I am looking for a reference or derivation of the non-relativistic bound states of hydrogen in an electromagnetic field that include Zeeman effect, Stark shift, and Lamb shift. I am looking for a full QED treatment. I have seen Scully and Zubairy Quantum Optics but they only provide a rough approximation.

I am finding that those who are doing QED are mostly interested in high-energy particle physics, whereas I am interested in atomic physics and the terms relevant to corrections of the spectral line energies (resonances in QFT parlance).

I have used the Dirac equation in the low energy limit to arrive at terms for relativistic correction, spin-orbit interaction, and Darwin term, what I would like to be able to do is write out a derivation that includes the electron self-interaction term; that is a derivation with a more explicit treatment than Scully of the quantum vacuum for the Lamb shift.

  • $\begingroup$ I don't understand this question. What's a non-relativistic QED treatment? Why do you single out the Lamb shift, which is smaller than the (relativistic) fine-structure terms? $\endgroup$ Commented Apr 12, 2017 at 8:23
  • 1
    $\begingroup$ That said, the NIST energy levels database points to this paper as its reference for hydrogen. That paper has a very readable and very complete overview in its introduction, and it presumably has a pretty complete set of references to the state of the art of theoretical calculations of the hydrogen spectrum as of 2010, with suitable references to midway milestones as to each of the conceptual steps involved. It's unclear how far down that rabbit hole you want to go, though. $\endgroup$ Commented Apr 12, 2017 at 9:01
  • 1
    $\begingroup$ @EmilioPisanty: by non-relativistic I mean that there is no chance of electron/positron pair creation. I single out the Lamb shift because it occurs at non-relativistics energies. I started out by looking at the QM solution of the energy levels for the Hydrogen atom then I proceeded to the Dirac equation which naturally gives spin-orbit coupling term and so on. I now want to look at how to derive Lamb shift term and so on which can not be derived from Dirac equation but affect bound state energy levels. $\endgroup$
    – vivian
    Commented Apr 12, 2017 at 9:42
  • $\begingroup$ OK, though that could probably go into the question to sharpen what you're asking. It's still not clear what you mean by "full QED treatment", though. If you want an exact solution with all QED terms, that's not feasible - all you can hope for is an accurate-enough perturbation theory. In addition, the Kramida paper I linked to above strongly suggests that theory currently lags experiment, so a "full" treatment is probably a cutting-edge QED calculation and it's still not good enough. So, again - you should specify how deep down the rabbit hole you want to go. If what you want is ... $\endgroup$ Commented Apr 12, 2017 at 9:46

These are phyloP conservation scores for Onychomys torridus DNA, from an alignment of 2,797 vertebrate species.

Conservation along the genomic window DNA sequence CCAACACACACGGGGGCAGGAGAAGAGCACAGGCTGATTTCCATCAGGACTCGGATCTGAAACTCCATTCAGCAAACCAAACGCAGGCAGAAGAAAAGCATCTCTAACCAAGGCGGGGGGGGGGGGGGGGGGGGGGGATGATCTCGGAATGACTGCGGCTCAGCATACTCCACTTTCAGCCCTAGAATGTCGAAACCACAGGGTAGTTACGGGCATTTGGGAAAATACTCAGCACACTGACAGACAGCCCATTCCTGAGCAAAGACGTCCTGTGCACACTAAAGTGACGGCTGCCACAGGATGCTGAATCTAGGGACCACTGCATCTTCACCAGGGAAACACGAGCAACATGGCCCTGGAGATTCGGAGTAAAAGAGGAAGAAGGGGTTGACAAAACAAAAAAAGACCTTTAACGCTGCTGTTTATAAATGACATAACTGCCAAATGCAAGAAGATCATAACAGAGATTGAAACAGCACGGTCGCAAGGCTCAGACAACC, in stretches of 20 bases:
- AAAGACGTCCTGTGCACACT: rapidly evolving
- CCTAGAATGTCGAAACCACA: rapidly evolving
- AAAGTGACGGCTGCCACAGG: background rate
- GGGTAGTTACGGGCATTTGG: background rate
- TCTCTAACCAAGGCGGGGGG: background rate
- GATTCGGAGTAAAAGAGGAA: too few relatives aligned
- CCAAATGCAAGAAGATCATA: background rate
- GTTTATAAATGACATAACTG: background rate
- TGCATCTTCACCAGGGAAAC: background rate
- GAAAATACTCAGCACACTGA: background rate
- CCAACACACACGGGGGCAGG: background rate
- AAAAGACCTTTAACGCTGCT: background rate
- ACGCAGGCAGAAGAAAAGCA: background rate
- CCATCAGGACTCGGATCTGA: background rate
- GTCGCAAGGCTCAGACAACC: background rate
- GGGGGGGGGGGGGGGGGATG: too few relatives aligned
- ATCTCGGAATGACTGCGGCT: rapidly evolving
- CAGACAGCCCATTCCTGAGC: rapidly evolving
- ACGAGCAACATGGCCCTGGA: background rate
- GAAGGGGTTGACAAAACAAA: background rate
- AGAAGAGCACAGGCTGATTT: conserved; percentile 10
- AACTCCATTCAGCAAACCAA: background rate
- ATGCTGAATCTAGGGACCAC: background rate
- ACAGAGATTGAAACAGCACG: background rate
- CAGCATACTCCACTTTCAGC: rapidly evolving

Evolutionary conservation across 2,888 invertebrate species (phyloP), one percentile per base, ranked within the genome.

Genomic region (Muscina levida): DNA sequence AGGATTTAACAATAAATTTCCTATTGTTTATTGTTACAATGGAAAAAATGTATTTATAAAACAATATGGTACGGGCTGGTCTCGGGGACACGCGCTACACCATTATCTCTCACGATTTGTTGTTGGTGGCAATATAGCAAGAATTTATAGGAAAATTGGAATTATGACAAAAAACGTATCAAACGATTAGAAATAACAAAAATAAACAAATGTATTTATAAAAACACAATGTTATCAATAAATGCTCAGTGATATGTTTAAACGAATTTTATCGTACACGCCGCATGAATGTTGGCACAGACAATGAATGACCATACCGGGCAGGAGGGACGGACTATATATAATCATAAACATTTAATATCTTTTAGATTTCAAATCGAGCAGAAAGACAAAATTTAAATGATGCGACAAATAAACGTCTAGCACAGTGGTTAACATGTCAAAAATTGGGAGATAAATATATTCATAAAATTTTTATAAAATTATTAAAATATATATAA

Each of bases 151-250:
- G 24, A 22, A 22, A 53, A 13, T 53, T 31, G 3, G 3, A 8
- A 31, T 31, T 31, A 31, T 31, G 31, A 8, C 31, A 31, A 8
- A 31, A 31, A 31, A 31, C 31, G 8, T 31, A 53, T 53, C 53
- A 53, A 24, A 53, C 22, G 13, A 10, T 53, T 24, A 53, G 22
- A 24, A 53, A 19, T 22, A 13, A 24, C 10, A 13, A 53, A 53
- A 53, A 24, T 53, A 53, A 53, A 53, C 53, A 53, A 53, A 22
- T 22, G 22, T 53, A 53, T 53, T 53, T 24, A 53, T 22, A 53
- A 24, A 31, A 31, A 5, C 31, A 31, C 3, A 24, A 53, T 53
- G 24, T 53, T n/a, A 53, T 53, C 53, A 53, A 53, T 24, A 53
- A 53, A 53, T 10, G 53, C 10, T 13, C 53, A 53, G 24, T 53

• 1
    $\begingroup$ Regarding the Lamb shift, the Scully section looks pretty adequate to me. It's approximate, sure, but as I said, every treatment is approximate to some level. Are you after a description of the Lamb shift with a more explicit treatment of the quantum vacuum? That could be a way to sharpen the question. (In any case, though, do read the first few sections of the Kramida paper - it has a lot of informative background which should help provide context.) $\endgroup$ Commented Apr 12, 2017 at 10:37

2 Answers 2


Let us state first the idea behind QED. QED stands for quantum electrodynamics and it has two main components that are merged. One the one hand special relativity (SR) on the other quantum mechanics. The first one concerns very high speeds or high energies, the second one pertains very small things. If you have a Hydrogen atom just sitting there there is no need to include (SR) effects. Same as, if your system is to big, there is no need to use quantum mechanics.

With that cleared out, you should understand the different origins of the effects you are speaking of. The Lamb shift has to do with the vacuum polarization (or electron self-energy), or if you want the "dressing" of the photon propagator. As can be seen in most books of quantum field theory (QFT), it is related to the Uehling term correction to the Coulomb potential. We could call this an intrinsic effect.

The Zeeman and Stark effects are different in origin. They appear through external fields. This means they will not pop out of QED without modifying anything else. You should be asking then how to model external fields within QED and you will have to look for effective field theories (EFTs).

In the context of EFTs, one essentially finds an effective field theory by some method/approximation. There are several ways to speak about effective theories, but I believe you might be interested in expanding your theory around external backgrounds.

I hope there are enough keywords to point you in some useful direction.


Sections 2-8 and 4-7 of Sakurai, J. J. (1967) Advanced Quantum Mechanics give derivations of the Lamb Shift and electron self-interaction from the perspective of quantum mechanics (Section 2) and quantum field theory (Section 4).


Your Answer

By clicking “Post Your Answer”, you agree to our terms of service and acknowledge you have read our privacy policy.

Not the answer you're looking for? Browse other questions tagged or ask your own question.